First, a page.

by Jan Foster-Bartlett
My church has many doors. I open my front door and I am there. I access my place of worship from the door of a shop, door of my car, door of my neighbours’ house, my friends’ house, even the dentist has a door that leads out into my huge and beautiful church.
There are no medieval tiles on the floor but soft damp turf, sometimes shingle, pavement or scrubland. My favourite flooring is the crumbly soil mixed with leaf mould. The roof of my church goes on and up forever, blue with exquisite patterns painted in white, cream and grey. It changes colour constantly. There are times when it is black and dark and then it is illuminated with an array of sparkling jewels.
Sometimes I look up to the ceiling of my church and I see droplets of water cascading down on me. They bounce and dance onto the floor and when they mix with the powdery soil it sends up a heavenly woody scent to my nostrils. There is no need for incense to be burnt in my church as it produces its own wondrous aromas. No need for blooms to be cut in their prime and arranged into vases, for they grow aplenty with faces smiling up to the warming light coming from above. They send out waves of perfumes so wherever I venture in my vast church their scent reaches my senses.
The choir stall is filled with an abundance of songsters. All different sizes and colour, all singing their own tunes. I love it when they put on their morning service, when my ears are blessed with the most magnificent sound of all. Wonderful bubbling notes of the blackbirds, harmonies of chirps and cheeps from the sparrows, cascading melodies from the thrush and the shriek of the pheasant, orchestrated with so many other birds to produce this delicious music.
The pillars, buttresses and steeples of my church are made of the best wood you can find. It hasn’t been hacked down, hammered and worked. It just stands in its glory all around, its leaves and arms dancing with delight in the breeze of the air conditioning of my church.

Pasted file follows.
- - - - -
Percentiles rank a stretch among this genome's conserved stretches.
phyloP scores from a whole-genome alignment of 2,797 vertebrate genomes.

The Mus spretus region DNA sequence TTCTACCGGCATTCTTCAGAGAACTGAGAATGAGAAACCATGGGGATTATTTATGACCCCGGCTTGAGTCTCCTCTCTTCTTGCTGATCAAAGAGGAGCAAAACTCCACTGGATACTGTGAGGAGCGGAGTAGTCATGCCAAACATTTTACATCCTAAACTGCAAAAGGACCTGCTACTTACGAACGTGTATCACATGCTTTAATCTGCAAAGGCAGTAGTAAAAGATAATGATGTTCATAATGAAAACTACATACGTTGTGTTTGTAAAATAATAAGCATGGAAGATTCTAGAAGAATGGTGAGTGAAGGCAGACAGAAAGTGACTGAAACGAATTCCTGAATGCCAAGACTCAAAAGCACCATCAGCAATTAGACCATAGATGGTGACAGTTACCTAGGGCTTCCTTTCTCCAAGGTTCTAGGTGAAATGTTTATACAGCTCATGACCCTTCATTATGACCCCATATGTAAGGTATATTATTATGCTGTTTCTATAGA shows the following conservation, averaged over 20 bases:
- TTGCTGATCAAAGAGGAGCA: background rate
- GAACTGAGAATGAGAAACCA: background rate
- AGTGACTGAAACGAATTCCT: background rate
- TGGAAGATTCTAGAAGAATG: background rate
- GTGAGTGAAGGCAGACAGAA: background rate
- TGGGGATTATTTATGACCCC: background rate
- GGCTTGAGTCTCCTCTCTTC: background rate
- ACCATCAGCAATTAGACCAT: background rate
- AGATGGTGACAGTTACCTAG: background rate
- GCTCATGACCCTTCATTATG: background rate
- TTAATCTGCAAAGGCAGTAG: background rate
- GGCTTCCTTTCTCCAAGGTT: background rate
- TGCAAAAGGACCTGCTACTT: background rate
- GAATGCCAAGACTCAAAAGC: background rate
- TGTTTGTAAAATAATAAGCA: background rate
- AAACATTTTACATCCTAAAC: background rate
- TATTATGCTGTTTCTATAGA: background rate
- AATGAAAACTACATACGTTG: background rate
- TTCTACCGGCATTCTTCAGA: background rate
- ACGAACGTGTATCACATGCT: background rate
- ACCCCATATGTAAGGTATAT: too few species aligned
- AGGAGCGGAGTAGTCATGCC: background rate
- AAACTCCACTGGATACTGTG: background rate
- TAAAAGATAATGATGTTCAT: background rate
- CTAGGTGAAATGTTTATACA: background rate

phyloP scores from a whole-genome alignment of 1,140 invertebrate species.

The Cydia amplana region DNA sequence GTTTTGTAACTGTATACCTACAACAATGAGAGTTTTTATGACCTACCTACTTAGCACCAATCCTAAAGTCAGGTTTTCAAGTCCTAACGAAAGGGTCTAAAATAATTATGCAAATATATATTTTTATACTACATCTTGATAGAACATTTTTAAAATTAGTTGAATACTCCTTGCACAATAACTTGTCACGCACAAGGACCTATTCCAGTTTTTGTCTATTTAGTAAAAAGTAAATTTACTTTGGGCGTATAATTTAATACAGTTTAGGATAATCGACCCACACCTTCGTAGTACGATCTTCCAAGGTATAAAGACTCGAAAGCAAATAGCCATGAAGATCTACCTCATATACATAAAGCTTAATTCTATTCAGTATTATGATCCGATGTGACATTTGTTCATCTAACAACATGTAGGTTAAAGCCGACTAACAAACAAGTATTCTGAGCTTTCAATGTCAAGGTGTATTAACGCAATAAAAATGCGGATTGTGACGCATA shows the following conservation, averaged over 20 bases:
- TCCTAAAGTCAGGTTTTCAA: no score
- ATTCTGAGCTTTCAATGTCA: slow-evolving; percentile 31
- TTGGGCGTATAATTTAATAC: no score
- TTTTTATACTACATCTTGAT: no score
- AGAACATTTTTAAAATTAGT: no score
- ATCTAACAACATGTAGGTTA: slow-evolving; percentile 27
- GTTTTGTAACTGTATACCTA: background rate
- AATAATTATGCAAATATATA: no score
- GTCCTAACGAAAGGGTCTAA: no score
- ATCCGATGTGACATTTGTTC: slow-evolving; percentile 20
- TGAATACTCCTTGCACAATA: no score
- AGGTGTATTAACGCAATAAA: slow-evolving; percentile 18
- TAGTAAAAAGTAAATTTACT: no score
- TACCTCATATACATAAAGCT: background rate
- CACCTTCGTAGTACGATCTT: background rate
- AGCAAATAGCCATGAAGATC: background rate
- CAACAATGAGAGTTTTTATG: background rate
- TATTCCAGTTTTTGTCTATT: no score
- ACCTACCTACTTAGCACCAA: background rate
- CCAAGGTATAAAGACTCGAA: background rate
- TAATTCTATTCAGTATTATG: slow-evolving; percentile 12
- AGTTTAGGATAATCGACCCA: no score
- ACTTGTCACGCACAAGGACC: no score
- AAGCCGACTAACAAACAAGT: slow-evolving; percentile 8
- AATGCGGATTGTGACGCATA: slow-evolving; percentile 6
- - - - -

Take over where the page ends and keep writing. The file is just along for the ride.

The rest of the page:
At harvest festival it is a glorious sight to see the members of the choir feeding on the bounty of fruit and berries that decorates my church. Other, behind-the-scene, creatures appear so they too can have their fill of food before the churchwarden turns off the heating for the winter season. This is a time of rest and reflection for some of the creatures, for others a time to venture to another part of the church and for some it is a time of hardship. There are still usually pickings to be had, seeds, berries and grain but it gives us all a chance to do all we can to help the feathered choir and keep them fed until the church has rested and is ready to produce again.
I still visit the church at this time even though it may chill me to the bone to enter, for even in its barren state I can still wonder in its beauty. It decorates itself stunningly at Yule time. White glistening frost on leaves of holly with its shiny red baubles. The snow sitting on branches, spreading out over the floor, which is now crisp and hard, cracking below with each step I take.
The air conditioning is now on full belt and the icy air fills my nostrils and hits the back of my throat. It is a time to wear hats and scarves when I visit my church and when I feel I must warm myself, I leave my church and enter my cosy house but I only have to look out of the window and my church is still there, all around me, above and below. I do so love my church.
Jan has always felt a strong connection with nature, Mother Earth and the universe and slowly realised that Paganism was the path she wished to follow. As a member of the Pagan Federation for over 20 years she enjoys the sharing of views of fellow pagans through Pagan Dawn magazine and also the Stonewylde community but prefers to honour the God and Goddess in a solitary way.
You can contact Jan via her ancestry research web page at www.jfbresearch.moonfruit.com.